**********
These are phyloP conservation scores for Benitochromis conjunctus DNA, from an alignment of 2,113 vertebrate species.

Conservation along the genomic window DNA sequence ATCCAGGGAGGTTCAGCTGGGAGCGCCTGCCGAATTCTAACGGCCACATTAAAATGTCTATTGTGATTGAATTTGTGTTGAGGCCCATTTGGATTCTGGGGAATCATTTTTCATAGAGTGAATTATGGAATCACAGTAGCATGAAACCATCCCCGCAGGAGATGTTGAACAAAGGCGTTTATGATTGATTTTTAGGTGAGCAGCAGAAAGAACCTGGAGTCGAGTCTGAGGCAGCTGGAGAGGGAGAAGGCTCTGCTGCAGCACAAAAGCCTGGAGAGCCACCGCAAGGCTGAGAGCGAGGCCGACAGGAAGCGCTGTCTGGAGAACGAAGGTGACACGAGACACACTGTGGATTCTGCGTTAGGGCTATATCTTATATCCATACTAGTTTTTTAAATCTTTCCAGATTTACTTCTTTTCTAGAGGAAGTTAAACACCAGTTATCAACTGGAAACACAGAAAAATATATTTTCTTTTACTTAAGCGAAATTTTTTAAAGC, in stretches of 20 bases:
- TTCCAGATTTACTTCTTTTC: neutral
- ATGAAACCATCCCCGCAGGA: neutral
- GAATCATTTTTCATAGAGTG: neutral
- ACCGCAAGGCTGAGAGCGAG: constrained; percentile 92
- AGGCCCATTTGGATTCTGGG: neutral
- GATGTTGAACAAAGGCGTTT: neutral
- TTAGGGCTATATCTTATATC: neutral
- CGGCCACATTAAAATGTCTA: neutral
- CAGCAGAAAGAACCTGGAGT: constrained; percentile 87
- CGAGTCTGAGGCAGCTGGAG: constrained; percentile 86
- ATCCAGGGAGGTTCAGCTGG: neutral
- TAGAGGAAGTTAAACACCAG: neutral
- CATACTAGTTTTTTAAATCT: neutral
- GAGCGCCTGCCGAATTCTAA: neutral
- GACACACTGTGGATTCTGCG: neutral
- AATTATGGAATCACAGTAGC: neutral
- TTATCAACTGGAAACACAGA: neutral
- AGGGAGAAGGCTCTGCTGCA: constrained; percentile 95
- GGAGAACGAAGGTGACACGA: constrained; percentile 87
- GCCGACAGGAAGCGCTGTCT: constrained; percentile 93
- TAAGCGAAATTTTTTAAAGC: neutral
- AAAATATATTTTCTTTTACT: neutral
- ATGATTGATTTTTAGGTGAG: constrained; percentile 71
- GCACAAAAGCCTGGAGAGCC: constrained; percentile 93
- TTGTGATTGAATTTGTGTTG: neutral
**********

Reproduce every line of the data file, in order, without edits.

These are phyloP conservation scores for Benitochromis conjunctus DNA, from an alignment of 2,113 vertebrate species.

Conservation along the genomic window DNA sequence ATCCAGGGAGGTTCAGCTGGGAGCGCCTGCCGAATTCTAACGGCCACATTAAAATGTCTATTGTGATTGAATTTGTGTTGAGGCCCATTTGGATTCTGGGGAATCATTTTTCATAGAGTGAATTATGGAATCACAGTAGCATGAAACCATCCCCGCAGGAGATGTTGAACAAAGGCGTTTATGATTGATTTTTAGGTGAGCAGCAGAAAGAACCTGGAGTCGAGTCTGAGGCAGCTGGAGAGGGAGAAGGCTCTGCTGCAGCACAAAAGCCTGGAGAGCCACCGCAAGGCTGAGAGCGAGGCCGACAGGAAGCGCTGTCTGGAGAACGAAGGTGACACGAGACACACTGTGGATTCTGCGTTAGGGCTATATCTTATATCCATACTAGTTTTTTAAATCTTTCCAGATTTACTTCTTTTCTAGAGGAAGTTAAACACCAGTTATCAACTGGAAACACAGAAAAATATATTTTCTTTTACTTAAGCGAAATTTTTTAAAGC, in stretches of 20 bases:
- TTCCAGATTTACTTCTTTTC: neutral
- ATGAAACCATCCCCGCAGGA: neutral
- GAATCATTTTTCATAGAGTG: neutral
- ACCGCAAGGCTGAGAGCGAG: constrained; percentile 92
- AGGCCCATTTGGATTCTGGG: neutral
- GATGTTGAACAAAGGCGTTT: neutral
- TTAGGGCTATATCTTATATC: neutral
- CGGCCACATTAAAATGTCTA: neutral
- CAGCAGAAAGAACCTGGAGT: constrained; percentile 87
- CGAGTCTGAGGCAGCTGGAG: constrained; percentile 86
- ATCCAGGGAGGTTCAGCTGG: neutral
- TAGAGGAAGTTAAACACCAG: neutral
- CATACTAGTTTTTTAAATCT: neutral
- GAGCGCCTGCCGAATTCTAA: neutral
- GACACACTGTGGATTCTGCG: neutral
- AATTATGGAATCACAGTAGC: neutral
- TTATCAACTGGAAACACAGA: neutral
- AGGGAGAAGGCTCTGCTGCA: constrained; percentile 95
- GGAGAACGAAGGTGACACGA: constrained; percentile 87
- GCCGACAGGAAGCGCTGTCT: constrained; percentile 93
- TAAGCGAAATTTTTTAAAGC: neutral
- AAAATATATTTTCTTTTACT: neutral
- ATGATTGATTTTTAGGTGAG: constrained; percentile 71
- GCACAAAAGCCTGGAGAGCC: constrained; percentile 93
- TTGTGATTGAATTTGTGTTG: neutral